bookmark_borderEndor ALC

Endor ALC was a community and resource center for self-directed learners aged 14-18 in Asheville, North Carolina.
It was open from fall 2013 to spring 2017. A member of the Agile Learning Centers network, Endor used (and remixed) tools and practices from agile management to enable students to reach their goals and co-create the culture of the organization.


Endor’s “curriculum”, for lack of a better term, was based in supporting self-directed learning. We put a higher value on building the skills involved in pursuing interests than on learning specific content. This was facilitated using (and remixing) a range of tools developed by the Agile Learning Centers network.

Each week would start with students setting intentions for for what they wanted to focus on that week, recording those intentions in a kanban board, and declaring them to the rest of the class. Each week would end with students sharing reflections on what they had done that week. Had they accomplished what they wanted? What would they do differently next week? etc.


Without any initial funding, Endor started in a minimal viable product form in 2013, meeting in Mojo Coworking and venturing out to public meeting places for workshops and discussions.

In the fall of 2014, Endor began renting space in a downtown dance studio and operated 09:00 – 15:00 Mondays, Tuesdays, and Wednesdays.

In 2015, Endor moved across town to be a part of Open Space AVL, a community/project space shared with the Asheville Maker Space and AVL Tool Library.  At its height, Endor had a total of 22 students and four facilitators.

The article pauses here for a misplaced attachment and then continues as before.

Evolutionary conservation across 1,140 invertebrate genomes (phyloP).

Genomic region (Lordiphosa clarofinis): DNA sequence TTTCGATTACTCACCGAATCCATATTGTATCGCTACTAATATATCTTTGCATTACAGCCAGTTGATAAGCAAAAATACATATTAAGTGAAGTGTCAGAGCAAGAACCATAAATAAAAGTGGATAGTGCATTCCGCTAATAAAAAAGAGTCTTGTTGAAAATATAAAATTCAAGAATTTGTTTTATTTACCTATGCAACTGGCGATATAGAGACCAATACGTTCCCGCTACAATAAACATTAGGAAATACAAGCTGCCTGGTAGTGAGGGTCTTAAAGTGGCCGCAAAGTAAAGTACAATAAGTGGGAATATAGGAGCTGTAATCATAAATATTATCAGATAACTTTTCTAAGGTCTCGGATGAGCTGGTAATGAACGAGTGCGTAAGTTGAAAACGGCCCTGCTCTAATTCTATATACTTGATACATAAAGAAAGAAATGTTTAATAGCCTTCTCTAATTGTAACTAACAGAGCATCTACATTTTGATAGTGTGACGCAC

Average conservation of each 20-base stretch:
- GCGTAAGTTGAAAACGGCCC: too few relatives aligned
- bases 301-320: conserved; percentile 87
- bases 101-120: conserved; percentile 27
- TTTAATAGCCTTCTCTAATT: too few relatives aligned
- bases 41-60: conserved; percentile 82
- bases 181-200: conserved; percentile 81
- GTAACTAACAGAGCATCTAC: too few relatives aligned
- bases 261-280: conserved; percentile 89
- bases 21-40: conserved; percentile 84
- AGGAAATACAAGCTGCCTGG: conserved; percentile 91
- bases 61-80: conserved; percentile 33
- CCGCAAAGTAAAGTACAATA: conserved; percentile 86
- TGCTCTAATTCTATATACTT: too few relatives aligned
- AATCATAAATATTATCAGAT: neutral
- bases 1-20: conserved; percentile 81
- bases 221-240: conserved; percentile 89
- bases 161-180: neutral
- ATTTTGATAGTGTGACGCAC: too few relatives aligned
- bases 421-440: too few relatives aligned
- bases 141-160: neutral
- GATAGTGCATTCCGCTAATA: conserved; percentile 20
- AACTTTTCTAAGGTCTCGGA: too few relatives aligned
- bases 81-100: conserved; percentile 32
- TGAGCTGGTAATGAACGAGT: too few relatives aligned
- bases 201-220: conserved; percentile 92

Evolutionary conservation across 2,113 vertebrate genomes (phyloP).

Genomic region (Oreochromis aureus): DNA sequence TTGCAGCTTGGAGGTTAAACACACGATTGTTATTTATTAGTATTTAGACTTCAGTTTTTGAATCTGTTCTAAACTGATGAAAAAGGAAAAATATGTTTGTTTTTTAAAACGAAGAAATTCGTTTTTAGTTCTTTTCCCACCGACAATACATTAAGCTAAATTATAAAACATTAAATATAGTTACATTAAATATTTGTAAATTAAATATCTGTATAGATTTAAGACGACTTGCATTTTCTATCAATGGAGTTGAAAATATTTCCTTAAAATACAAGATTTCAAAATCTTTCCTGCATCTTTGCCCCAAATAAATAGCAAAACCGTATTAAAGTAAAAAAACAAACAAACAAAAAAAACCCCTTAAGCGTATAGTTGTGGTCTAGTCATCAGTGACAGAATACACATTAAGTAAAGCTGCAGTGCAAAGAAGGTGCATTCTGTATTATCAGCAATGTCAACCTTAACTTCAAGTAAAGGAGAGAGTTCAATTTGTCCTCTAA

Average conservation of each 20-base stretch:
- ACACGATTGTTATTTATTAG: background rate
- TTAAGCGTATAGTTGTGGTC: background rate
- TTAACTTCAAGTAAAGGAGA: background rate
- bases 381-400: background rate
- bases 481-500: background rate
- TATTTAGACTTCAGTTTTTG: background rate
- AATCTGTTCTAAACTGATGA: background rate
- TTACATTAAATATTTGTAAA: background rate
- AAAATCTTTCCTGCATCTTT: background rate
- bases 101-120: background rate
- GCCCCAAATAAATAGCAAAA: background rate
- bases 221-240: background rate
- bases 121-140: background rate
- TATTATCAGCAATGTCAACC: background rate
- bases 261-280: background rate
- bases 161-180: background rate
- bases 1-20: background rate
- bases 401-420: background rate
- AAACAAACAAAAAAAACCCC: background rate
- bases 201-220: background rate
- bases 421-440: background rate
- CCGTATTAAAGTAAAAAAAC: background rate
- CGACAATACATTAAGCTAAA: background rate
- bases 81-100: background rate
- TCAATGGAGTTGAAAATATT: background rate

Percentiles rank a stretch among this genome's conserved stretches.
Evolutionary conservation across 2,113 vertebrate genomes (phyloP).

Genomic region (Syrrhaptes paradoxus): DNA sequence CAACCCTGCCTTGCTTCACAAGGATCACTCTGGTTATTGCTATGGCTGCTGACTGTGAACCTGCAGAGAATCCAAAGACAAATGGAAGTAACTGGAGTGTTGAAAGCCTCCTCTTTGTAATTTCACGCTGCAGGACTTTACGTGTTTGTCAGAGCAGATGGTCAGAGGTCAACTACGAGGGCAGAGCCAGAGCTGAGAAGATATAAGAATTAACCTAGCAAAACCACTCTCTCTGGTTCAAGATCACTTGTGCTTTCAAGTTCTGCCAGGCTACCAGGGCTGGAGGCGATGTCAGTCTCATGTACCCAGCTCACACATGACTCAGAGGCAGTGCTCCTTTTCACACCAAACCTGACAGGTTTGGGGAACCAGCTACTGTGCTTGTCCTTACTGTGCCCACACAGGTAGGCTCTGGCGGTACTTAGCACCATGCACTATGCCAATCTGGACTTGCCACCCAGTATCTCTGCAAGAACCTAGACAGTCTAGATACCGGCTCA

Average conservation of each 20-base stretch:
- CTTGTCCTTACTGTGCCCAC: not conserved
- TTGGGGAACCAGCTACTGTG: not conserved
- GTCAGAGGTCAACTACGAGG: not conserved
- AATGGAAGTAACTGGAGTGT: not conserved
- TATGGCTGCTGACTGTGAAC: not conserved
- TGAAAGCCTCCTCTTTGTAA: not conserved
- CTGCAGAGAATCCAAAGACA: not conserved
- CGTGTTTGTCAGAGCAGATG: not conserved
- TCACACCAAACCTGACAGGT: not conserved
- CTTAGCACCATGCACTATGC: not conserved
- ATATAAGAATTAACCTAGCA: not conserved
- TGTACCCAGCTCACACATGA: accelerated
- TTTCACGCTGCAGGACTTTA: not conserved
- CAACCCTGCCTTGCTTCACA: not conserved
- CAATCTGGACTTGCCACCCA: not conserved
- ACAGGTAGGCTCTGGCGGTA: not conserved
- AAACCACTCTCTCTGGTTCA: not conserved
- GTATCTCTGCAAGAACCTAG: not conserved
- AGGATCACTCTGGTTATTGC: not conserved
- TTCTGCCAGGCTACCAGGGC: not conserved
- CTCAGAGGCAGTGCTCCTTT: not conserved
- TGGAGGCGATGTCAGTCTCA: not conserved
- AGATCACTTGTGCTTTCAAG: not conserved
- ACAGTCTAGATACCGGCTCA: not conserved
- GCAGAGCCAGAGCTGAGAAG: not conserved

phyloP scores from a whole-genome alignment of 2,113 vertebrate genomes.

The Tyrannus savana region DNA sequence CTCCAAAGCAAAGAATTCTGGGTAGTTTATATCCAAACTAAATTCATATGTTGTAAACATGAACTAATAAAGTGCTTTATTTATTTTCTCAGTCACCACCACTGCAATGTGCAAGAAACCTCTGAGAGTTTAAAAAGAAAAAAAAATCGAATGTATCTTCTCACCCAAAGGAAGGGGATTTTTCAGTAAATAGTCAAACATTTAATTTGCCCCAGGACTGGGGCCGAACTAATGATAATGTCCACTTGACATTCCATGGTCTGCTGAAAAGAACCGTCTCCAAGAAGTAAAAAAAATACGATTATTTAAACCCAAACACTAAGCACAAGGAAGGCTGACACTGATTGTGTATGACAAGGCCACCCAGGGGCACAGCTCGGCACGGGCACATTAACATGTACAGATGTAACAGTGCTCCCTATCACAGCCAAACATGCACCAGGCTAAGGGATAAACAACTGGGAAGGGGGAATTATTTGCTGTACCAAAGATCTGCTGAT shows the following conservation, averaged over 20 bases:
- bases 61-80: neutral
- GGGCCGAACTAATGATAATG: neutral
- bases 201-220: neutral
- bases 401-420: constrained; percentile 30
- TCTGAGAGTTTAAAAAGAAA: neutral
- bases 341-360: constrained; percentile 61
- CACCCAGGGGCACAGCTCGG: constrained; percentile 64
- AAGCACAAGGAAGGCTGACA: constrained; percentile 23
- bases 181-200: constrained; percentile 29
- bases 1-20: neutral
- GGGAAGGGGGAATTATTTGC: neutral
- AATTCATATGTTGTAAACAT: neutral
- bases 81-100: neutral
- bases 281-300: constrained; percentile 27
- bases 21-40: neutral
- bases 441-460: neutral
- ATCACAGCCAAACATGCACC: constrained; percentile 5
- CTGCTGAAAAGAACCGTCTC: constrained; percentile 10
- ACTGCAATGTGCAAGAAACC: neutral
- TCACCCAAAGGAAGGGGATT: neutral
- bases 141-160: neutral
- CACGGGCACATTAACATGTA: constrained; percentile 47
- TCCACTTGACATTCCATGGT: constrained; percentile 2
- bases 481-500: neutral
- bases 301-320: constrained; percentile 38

I used to blog about our goings on at least once a week. You can find that old blog here and the old homepage here.

Crowdfunding Campaign

In 2015 Endor ran an Indiegogo campaign, raising $3,000 for facilitator training, computers, and other tools.
You can see the campaign page here and watch the cutely pathetic campaign video below.


Selected photos from workshops and field trips.

bookmark_borderPeer to Peer Play and Learning

I ran a program at the LEGO Foundation called Learning Learning Through Play Through Learning Through Play. The program was designed to give my colleagues an embodied sense of what learning through play feels like through experiences of play and interest-driven exploration, so that their work in program design, grant management, and policy advising cold be informed by those experiences of play.

The initiative started in the form of monthly Open Space sessions where colleagues were invited to host sessions on any topic they found interesting and relevant. In a workplace of highly professional and career focused people, spending work-time playing with shadows and circuitry could be difficult. I pushed this feeling, bringing colleagues mushroom hunting in the woods after one of them voiced an interest in mycology.